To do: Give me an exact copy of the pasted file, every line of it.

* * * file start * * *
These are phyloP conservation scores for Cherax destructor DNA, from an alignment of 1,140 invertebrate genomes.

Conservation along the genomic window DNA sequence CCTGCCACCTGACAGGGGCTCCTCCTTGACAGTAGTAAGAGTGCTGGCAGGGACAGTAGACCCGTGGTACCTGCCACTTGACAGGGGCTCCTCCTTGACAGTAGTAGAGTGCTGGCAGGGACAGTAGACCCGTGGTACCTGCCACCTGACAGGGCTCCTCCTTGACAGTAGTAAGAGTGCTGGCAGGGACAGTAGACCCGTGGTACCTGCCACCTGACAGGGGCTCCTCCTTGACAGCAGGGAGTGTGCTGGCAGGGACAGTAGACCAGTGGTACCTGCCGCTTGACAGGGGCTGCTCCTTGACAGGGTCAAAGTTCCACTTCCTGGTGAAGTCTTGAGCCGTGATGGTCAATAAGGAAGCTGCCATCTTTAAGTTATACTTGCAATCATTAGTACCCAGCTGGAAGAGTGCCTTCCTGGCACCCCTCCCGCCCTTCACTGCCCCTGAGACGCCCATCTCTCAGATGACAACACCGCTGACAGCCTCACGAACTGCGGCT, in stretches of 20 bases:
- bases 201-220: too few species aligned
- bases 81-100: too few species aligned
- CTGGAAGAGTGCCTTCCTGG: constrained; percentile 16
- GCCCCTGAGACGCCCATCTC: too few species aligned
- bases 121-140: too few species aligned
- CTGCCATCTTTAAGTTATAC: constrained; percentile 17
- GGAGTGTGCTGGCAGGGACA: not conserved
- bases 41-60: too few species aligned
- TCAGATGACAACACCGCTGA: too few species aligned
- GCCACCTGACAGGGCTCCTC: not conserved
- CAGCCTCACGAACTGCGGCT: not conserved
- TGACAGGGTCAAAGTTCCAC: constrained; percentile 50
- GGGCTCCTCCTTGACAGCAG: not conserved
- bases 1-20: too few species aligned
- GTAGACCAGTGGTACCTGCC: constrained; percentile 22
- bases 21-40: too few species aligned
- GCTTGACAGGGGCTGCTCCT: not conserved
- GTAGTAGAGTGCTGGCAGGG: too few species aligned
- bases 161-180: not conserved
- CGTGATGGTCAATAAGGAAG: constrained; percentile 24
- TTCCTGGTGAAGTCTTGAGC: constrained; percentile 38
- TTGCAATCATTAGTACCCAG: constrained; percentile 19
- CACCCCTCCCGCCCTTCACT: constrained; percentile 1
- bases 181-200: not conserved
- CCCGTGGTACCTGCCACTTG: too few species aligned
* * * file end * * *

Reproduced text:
These are phyloP conservation scores for Cherax destructor DNA, from an alignment of 1,140 invertebrate genomes.

Conservation along the genomic window DNA sequence CCTGCCACCTGACAGGGGCTCCTCCTTGACAGTAGTAAGAGTGCTGGCAGGGACAGTAGACCCGTGGTACCTGCCACTTGACAGGGGCTCCTCCTTGACAGTAGTAGAGTGCTGGCAGGGACAGTAGACCCGTGGTACCTGCCACCTGACAGGGCTCCTCCTTGACAGTAGTAAGAGTGCTGGCAGGGACAGTAGACCCGTGGTACCTGCCACCTGACAGGGGCTCCTCCTTGACAGCAGGGAGTGTGCTGGCAGGGACAGTAGACCAGTGGTACCTGCCGCTTGACAGGGGCTGCTCCTTGACAGGGTCAAAGTTCCACTTCCTGGTGAAGTCTTGAGCCGTGATGGTCAATAAGGAAGCTGCCATCTTTAAGTTATACTTGCAATCATTAGTACCCAGCTGGAAGAGTGCCTTCCTGGCACCCCTCCCGCCCTTCACTGCCCCTGAGACGCCCATCTCTCAGATGACAACACCGCTGACAGCCTCACGAACTGCGGCT, in stretches of 20 bases:
- bases 201-220: too few species aligned
- bases 81-100: too few species aligned
- CTGGAAGAGTGCCTTCCTGG: constrained; percentile 16
- GCCCCTGAGACGCCCATCTC: too few species aligned
- bases 121-140: too few species aligned
- CTGCCATCTTTAAGTTATAC: constrained; percentile 17
- GGAGTGTGCTGGCAGGGACA: not conserved
- bases 41-60: too few species aligned
- TCAGATGACAACACCGCTGA: too few species aligned
- GCCACCTGACAGGGCTCCTC: not conserved
- CAGCCTCACGAACTGCGGCT: not conserved
- TGACAGGGTCAAAGTTCCAC: constrained; percentile 50
- GGGCTCCTCCTTGACAGCAG: not conserved
- bases 1-20: too few species aligned
- GTAGACCAGTGGTACCTGCC: constrained; percentile 22
- bases 21-40: too few species aligned
- GCTTGACAGGGGCTGCTCCT: not conserved
- GTAGTAGAGTGCTGGCAGGG: too few species aligned
- bases 161-180: not conserved
- CGTGATGGTCAATAAGGAAG: constrained; percentile 24
- TTCCTGGTGAAGTCTTGAGC: constrained; percentile 38
- TTGCAATCATTAGTACCCAG: constrained; percentile 19
- CACCCCTCCCGCCCTTCACT: constrained; percentile 1
- bases 181-200: not conserved
- CCCGTGGTACCTGCCACTTG: too few species aligned